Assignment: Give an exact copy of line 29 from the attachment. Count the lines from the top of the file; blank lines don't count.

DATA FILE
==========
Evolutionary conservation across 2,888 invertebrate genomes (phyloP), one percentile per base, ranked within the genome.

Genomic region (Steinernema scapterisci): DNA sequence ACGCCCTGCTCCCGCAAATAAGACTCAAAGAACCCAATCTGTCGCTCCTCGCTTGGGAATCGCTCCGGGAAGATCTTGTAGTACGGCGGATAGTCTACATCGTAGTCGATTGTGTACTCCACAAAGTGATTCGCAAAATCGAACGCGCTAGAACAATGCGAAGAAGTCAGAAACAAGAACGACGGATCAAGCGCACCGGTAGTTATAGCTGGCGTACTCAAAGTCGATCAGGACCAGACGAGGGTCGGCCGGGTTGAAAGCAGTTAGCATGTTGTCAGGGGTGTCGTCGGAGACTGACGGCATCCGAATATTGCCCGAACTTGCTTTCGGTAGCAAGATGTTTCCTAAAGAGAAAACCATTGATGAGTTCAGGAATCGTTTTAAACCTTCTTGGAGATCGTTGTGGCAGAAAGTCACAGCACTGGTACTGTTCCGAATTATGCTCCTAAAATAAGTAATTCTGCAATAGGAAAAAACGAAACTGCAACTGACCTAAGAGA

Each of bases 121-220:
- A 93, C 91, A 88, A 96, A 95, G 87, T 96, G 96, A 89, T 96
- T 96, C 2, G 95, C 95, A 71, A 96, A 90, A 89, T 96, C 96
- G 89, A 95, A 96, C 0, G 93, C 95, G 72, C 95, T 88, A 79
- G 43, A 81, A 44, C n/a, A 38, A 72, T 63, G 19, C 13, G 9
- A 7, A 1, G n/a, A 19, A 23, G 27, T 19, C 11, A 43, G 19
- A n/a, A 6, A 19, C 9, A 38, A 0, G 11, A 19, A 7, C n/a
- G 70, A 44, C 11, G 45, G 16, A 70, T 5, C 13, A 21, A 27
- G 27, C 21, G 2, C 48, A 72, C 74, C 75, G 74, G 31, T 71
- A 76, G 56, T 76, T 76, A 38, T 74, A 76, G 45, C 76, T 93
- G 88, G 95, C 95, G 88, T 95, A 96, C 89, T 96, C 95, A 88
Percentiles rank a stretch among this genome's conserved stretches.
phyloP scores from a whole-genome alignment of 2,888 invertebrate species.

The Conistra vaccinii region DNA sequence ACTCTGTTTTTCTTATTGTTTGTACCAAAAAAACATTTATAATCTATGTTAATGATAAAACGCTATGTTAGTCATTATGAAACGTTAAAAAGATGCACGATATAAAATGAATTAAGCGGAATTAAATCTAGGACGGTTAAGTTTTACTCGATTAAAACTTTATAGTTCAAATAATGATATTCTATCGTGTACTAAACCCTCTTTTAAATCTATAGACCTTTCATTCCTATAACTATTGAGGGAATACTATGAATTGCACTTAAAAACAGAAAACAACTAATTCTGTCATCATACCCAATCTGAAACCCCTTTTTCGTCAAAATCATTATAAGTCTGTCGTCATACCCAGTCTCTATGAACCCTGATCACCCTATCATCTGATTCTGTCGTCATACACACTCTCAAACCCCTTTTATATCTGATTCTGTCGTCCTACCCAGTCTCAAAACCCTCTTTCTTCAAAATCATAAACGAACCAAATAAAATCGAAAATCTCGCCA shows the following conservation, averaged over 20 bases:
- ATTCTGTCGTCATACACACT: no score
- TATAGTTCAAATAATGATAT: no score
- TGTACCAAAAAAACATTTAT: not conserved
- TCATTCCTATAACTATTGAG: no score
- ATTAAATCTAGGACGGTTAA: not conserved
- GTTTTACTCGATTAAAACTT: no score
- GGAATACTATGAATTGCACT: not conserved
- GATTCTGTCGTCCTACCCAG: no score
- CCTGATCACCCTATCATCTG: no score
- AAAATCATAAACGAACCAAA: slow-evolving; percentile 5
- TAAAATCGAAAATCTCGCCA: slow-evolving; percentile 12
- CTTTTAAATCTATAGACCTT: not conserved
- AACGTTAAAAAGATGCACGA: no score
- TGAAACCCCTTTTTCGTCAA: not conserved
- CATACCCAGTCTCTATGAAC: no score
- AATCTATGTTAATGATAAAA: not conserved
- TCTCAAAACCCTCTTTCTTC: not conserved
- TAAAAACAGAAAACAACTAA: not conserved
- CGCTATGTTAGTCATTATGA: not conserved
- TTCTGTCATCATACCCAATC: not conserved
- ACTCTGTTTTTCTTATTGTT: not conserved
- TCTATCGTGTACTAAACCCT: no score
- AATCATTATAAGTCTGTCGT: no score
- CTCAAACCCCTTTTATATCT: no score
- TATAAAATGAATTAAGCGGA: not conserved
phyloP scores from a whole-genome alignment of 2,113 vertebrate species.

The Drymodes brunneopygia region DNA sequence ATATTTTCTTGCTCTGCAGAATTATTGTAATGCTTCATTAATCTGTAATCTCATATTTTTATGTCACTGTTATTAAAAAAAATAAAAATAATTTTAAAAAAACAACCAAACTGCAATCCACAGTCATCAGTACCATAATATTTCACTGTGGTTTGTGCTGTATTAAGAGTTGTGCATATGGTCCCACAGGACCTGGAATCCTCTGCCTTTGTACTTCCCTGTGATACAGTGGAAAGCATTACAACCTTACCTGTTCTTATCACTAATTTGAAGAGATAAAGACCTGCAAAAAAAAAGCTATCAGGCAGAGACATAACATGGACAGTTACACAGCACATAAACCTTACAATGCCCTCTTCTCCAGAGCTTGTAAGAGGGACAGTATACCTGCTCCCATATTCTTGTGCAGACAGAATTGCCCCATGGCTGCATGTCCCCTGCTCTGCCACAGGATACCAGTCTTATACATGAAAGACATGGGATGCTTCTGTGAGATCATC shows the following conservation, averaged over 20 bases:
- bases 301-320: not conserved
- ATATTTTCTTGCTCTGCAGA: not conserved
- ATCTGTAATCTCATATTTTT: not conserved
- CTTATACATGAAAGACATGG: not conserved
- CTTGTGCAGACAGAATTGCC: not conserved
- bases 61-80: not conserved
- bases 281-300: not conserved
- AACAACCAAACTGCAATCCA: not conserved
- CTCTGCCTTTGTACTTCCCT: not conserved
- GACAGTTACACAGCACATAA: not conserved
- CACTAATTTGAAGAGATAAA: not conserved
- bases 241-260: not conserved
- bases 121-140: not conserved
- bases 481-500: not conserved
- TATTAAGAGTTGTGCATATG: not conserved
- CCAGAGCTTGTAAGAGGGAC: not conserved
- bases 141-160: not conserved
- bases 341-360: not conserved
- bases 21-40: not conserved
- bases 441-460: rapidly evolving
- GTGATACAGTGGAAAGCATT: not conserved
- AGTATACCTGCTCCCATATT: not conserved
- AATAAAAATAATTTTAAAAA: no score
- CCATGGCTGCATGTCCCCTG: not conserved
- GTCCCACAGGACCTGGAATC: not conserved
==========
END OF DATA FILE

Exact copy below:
- AACGTTAAAAAGATGCACGA: no score